Our State Forests cannot be all things to all people
Dispersed, non-motorized activities such as hunting, fishing and hiking do not harm our forests. The industrialization by oil & gas activities remind us of the days of king coal, which devastated large areas and then left the cleanup for taxpayers to fund.
Since 1972, our State Constitution has included the Article1 Section 27, which guarantees us the right to pure air and clean water. These rights cannot be diminished by attempts to "balance" them with hopes for economic benefits. The Pennsylvania Environmental Defense Foundation (PEDF) is the leader in assuring Pennsylvania residents of their Constitutional rights. www.PEDF.org
For many years, our readers had been primarily hunters and anglers. Now many hikers, photographers and wildlife-watchers have joined in as stewards of the environment.
Since our membership is now so diverse, we remind the non-hunters among us to continue to use common sense when you're in areas where legal hunting activities take place.
Let’s think of safety - Pennsylvania's Game Commission is proud of their safety record.
There are a few simple things you could do:
[ ] Consider changing your hikes and wildlife-watching activities to areas where you will not interfere with hunting.
[ ] Brown jackets and white mittens are not recommended attire during deer seasons.
[ ] Red, white and Blue may be patriotic - but don't wear it in Turkey Season.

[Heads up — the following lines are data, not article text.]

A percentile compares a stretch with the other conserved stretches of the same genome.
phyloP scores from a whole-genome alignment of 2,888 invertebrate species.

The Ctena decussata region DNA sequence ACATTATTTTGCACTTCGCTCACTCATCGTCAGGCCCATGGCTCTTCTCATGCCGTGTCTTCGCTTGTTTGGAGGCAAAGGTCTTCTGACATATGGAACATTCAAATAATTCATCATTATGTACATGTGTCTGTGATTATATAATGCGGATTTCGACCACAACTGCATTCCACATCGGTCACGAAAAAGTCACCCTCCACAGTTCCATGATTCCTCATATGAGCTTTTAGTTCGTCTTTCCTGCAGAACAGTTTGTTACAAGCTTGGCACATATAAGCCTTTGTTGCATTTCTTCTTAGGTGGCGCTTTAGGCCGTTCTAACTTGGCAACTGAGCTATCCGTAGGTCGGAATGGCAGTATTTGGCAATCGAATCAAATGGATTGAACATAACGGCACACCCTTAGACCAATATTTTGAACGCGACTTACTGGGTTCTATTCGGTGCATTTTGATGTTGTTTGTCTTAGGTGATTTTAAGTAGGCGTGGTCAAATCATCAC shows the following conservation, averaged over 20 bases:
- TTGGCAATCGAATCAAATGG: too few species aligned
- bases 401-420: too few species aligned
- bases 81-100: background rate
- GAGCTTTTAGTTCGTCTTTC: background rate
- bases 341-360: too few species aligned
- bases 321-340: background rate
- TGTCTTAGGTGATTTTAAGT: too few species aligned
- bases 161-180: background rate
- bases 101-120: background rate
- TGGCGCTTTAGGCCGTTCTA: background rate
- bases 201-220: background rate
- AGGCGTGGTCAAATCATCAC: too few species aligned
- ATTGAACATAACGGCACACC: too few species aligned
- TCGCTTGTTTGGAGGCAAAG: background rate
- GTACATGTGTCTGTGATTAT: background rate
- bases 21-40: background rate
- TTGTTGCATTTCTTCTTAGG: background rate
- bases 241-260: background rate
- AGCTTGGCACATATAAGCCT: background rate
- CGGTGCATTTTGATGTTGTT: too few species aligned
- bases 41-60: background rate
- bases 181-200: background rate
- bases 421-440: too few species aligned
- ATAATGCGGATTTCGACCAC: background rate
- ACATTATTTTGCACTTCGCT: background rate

[ ] A black Pittsburgh Steelers sweatshirt is not the thing to wear during bear season (don't laugh. A lifetime friend from Forest County was wearing one when we were heading into the ANF behind his home - during bear season).
[ ] Here are a few safety regs from PGC:"It is unlawful for non-hunters to be present on State Game Lands from November 15 through December 15 inclusive without wearing at least a Fluorescent Orange hat (a vest or jacket of 250 sq. inches is of Safety Orange is recommended ).Orange material must be visible from 360 degrees. This is not the only “hunting season”, it’s just the “busiest”
SQUIRRELS , RUFFED GROUSE, RABBIT (Cottontail), PHEASANT,BOBWHITE QUAIL,HARES (SNOWSHOE RABBITS) , WOODCHUCKS , CROWS ,STARLINGS AND ENGLISH SPARROWS , WILD TURKEY, BLACK BEAR, ELK ,DEER, RACCOON , FOXES, COYOTE, OPOSSUM, SKUNKS, WEASELS, BOBCAT, Canada Geese, Ducks, Coots,Mergansers, Snow Geese, etc. etc..Get the idea ?
There are MANY hunting seasons. Blaze Orange should always be your color – and not just between Nov 15 and December 15.You might consider conducting your hikes and fieldtrips in an area where hunting is not permitted, so you don’tunintentionally interfere with lawful hunting activities. DMAP - Please be aware that sportsmen and women could be deer hunting in some State Parks, Conservation Areas, Sanctuaries and other areas where hunting is normally not allowed. The Game Commission’s Deer Management program seeks to reduce damage to habitat by reducing the number of deer in certain hard-hit areas and all Parks & Sanctuaries can request the help of hunters as the most cost-effective method of control.
Hunting is always prohibited on the Appalachian Trail’s National Park Service-owned corridor, but there may be some hunters who might not have been aware of that law. Hunting is allowed where the A.T. goes through State Game Lands [there is no NPS corridor there]. Many hikers do not know when they enter SGLs; many hunters are not aware when they leave SGLs.
We're not trying to make you worry, we just want you to be aware of the many hunting seasons and where ownership of the land makes a difference in regulations.